On the death of his father and grandfather, Paul - the eldest of five children but only 16 - wanted to leave school and take over the farm.

“I explained our support over the phone, but when you are that emotional it’s hard to take in information.”

So explained Caroline Redmond, the Embrace Farm first point of contact when families get in touch with the charity. She continued: “I went to meet the family and [the man’s] eight-year-old son was curled up in his chair. Mam said, ‘It was only two weeks ago he was sitting in that chair.’”

In the space of a month, the children had lost the two most prominent male figures in their lives, but it was Paul who was carrying the weight of the farm.

“Paul came in from school, and - still in his uniform - put on his boots, saying; ‘I have to move cattle.’ He went from schoolboy to all of a sudden thinking, ‘I’m in Dad’s shoes now, I have work to do.’”

Strong-minded and all business and talk of the farm, he was afraid to lose control. Through Embrace’s ‘Encircle’ programme, Caroline ensured the agri advisors that guided the family on the farm practicalities involved Paul in every step of the process. Reassurance that the farm was not going to fall down saw Paul stay in school.

Caroline said that you could see the weight on this young man’s shoulders and, although his mum was trying to alleviate that, he was standing firm in what he felt were his responsibilities as the eldest. This stress, sense of responsibility and male farmer mental health have been researched by Teagasc. In particular, they have researched how masculinity in a farming context is linked to the perception of being hard-working, often prioritizing farm work over self-care. Earlier research explored the perception of “the good farmer” and the sense of self-worth attributed to ‘self-reliance, combatting adversity and suppressing emotions’.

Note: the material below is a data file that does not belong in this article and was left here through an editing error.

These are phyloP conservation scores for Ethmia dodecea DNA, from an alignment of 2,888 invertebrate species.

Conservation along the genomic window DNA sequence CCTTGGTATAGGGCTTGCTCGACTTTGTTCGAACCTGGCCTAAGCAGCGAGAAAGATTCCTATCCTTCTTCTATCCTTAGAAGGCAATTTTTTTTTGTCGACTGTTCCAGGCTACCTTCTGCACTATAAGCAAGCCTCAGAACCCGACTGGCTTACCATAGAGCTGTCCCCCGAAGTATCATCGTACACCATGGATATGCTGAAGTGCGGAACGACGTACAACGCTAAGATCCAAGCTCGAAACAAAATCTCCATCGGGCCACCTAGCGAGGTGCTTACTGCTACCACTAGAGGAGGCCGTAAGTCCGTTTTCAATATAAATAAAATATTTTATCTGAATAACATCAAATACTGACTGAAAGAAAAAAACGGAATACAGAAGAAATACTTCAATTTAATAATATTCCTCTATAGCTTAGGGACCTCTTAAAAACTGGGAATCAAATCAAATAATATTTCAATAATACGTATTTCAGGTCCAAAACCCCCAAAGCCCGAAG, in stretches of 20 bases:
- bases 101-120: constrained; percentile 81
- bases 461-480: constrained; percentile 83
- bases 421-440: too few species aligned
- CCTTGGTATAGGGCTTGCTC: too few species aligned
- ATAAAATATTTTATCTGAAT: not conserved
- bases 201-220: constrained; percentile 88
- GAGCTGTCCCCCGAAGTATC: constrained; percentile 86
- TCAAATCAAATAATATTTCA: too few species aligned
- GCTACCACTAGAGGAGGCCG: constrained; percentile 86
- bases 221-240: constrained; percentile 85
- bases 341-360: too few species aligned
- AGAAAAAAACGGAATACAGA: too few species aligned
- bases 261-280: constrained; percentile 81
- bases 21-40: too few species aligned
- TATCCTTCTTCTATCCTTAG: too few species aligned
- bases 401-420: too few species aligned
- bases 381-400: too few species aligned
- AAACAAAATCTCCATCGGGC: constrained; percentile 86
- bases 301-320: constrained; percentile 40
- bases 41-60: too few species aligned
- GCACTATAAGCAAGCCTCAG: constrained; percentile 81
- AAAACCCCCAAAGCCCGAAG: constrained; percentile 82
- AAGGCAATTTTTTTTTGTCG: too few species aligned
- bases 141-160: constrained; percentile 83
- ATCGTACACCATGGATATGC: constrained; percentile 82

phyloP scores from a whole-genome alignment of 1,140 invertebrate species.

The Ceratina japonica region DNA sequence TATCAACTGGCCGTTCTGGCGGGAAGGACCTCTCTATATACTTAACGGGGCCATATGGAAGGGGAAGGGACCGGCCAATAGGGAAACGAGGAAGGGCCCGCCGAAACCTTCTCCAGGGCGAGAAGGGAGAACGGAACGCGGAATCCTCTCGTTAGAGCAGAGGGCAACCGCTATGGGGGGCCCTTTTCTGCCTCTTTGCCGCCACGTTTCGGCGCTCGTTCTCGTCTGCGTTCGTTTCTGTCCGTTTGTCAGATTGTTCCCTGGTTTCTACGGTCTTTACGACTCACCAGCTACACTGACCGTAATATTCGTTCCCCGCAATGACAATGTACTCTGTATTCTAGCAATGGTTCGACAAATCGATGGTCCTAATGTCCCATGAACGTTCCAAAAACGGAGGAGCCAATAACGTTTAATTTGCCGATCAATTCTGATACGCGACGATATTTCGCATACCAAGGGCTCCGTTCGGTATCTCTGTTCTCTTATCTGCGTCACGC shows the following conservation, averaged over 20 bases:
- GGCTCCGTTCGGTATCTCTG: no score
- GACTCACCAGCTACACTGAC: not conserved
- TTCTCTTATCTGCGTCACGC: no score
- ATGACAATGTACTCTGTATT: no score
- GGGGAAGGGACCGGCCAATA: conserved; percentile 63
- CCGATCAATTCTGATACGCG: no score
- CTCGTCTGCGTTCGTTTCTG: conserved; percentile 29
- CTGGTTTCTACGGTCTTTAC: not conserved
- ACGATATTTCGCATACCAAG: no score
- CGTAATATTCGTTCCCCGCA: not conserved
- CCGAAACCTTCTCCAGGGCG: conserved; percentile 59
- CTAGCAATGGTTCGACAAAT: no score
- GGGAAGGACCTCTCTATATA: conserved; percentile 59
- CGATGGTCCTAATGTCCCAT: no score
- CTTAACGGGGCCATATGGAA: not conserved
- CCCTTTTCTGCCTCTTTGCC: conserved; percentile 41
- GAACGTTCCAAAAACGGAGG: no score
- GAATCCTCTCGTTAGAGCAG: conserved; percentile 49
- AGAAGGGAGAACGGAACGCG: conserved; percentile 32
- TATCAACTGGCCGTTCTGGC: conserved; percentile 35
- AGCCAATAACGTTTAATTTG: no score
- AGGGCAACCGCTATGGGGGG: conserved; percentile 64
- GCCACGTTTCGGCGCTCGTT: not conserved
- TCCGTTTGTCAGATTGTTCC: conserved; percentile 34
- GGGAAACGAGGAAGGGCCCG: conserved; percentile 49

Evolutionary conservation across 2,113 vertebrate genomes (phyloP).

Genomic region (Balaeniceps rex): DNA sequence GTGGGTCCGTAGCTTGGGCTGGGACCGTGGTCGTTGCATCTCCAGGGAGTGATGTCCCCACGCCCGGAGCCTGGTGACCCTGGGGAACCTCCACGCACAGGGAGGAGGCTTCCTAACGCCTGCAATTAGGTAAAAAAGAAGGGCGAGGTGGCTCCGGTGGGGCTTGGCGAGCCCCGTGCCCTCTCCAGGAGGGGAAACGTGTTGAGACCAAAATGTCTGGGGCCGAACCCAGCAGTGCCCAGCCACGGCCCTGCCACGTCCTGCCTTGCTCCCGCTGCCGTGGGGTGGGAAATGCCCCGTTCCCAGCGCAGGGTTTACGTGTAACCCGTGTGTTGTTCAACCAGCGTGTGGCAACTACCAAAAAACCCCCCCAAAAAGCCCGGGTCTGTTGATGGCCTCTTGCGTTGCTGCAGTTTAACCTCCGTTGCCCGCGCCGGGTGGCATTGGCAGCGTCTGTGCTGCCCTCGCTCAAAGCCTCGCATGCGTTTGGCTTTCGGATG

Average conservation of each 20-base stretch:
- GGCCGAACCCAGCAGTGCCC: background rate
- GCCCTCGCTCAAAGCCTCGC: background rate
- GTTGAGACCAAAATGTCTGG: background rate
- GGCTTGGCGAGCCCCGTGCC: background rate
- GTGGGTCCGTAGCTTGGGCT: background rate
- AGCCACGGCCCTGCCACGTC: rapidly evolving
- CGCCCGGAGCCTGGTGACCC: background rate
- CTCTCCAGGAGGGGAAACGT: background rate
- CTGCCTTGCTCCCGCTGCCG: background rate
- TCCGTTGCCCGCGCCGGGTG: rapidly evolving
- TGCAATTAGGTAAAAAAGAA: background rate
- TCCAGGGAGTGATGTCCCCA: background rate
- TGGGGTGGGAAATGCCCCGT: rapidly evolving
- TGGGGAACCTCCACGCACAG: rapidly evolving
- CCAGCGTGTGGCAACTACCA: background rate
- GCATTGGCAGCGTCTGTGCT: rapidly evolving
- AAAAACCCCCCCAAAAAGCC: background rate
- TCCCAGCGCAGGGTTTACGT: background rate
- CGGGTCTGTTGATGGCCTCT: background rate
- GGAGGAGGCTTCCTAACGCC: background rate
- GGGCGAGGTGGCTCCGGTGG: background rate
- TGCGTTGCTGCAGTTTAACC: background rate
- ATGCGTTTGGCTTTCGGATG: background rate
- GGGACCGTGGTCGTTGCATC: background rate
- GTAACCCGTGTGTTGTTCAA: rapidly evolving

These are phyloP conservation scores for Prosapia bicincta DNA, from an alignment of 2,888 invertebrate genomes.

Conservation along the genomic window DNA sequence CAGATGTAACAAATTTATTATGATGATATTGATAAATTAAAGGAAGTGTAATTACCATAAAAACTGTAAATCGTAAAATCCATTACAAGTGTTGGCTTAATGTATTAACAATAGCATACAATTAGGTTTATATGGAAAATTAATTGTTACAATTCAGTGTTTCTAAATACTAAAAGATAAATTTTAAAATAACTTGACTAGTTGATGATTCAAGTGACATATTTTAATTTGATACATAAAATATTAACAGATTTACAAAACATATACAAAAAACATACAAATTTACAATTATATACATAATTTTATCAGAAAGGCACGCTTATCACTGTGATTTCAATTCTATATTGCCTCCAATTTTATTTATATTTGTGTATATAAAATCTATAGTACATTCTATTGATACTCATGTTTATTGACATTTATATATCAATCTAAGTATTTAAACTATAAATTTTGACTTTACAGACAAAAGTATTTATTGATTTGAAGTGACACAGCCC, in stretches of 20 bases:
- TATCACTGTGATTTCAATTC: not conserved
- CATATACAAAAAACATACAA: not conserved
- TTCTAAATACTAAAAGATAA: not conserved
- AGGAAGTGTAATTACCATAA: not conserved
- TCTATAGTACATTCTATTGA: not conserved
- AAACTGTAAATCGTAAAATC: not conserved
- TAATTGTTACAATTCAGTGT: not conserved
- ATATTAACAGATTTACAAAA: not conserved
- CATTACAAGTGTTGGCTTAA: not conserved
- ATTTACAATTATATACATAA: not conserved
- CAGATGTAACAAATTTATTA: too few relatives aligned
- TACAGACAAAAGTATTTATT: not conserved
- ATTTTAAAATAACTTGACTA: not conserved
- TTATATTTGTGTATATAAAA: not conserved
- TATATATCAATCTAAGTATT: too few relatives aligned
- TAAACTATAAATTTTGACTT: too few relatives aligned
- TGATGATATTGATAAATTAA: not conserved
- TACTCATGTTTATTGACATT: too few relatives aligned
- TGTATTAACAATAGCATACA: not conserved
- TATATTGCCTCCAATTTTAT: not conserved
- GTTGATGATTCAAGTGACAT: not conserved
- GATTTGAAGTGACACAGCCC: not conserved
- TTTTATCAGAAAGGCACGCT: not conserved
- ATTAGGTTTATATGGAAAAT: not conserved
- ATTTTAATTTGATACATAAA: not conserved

Katherine, this week, writes about the impact of a long illness and death of a friend through suicide on his family, their community and her own emotions.

When historical societal expectations are factored in, I think it is reasonable to suggest that in some areas, men have not ‘had it all’. I fell into an “all” conversation with our Desperate Farmwife this week, having read her bold statement that millennial mothers were told “a big, fat lie” about it being possible for women to have it all. While not disagreeing, the matter is nuanced in that it really depends on what a person considers “all” to be. The dictionary definition says: “whole, entire, total, including everything or everyone without exception”.

In my view, in today’s world, we are mostly limited by time. And as time is something that impacts both sexes, a man’s “all” can be as limited as a woman’s. It is the great trade-off in terms of what you prioritise. My view is with respect to the physically limiting factors that prevented other generations of women [that didn’t impact men] from achieving their own personal “all”. Those being: standing for election, owning land, the marriage bar, not being in control of their own reproductive health – the list goes on and on. One big difference between this generation of women and previous generations is that many in our society have the power and opportunity to choose what their own all looks like. But not “all” women do, so the work continues.

And men? Until the perception of masculinity is not linked with the suppression of emotions, they can’t have it all either.

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Better data needed on sudden farm deaths

Editorial: Further education and research need to have an impact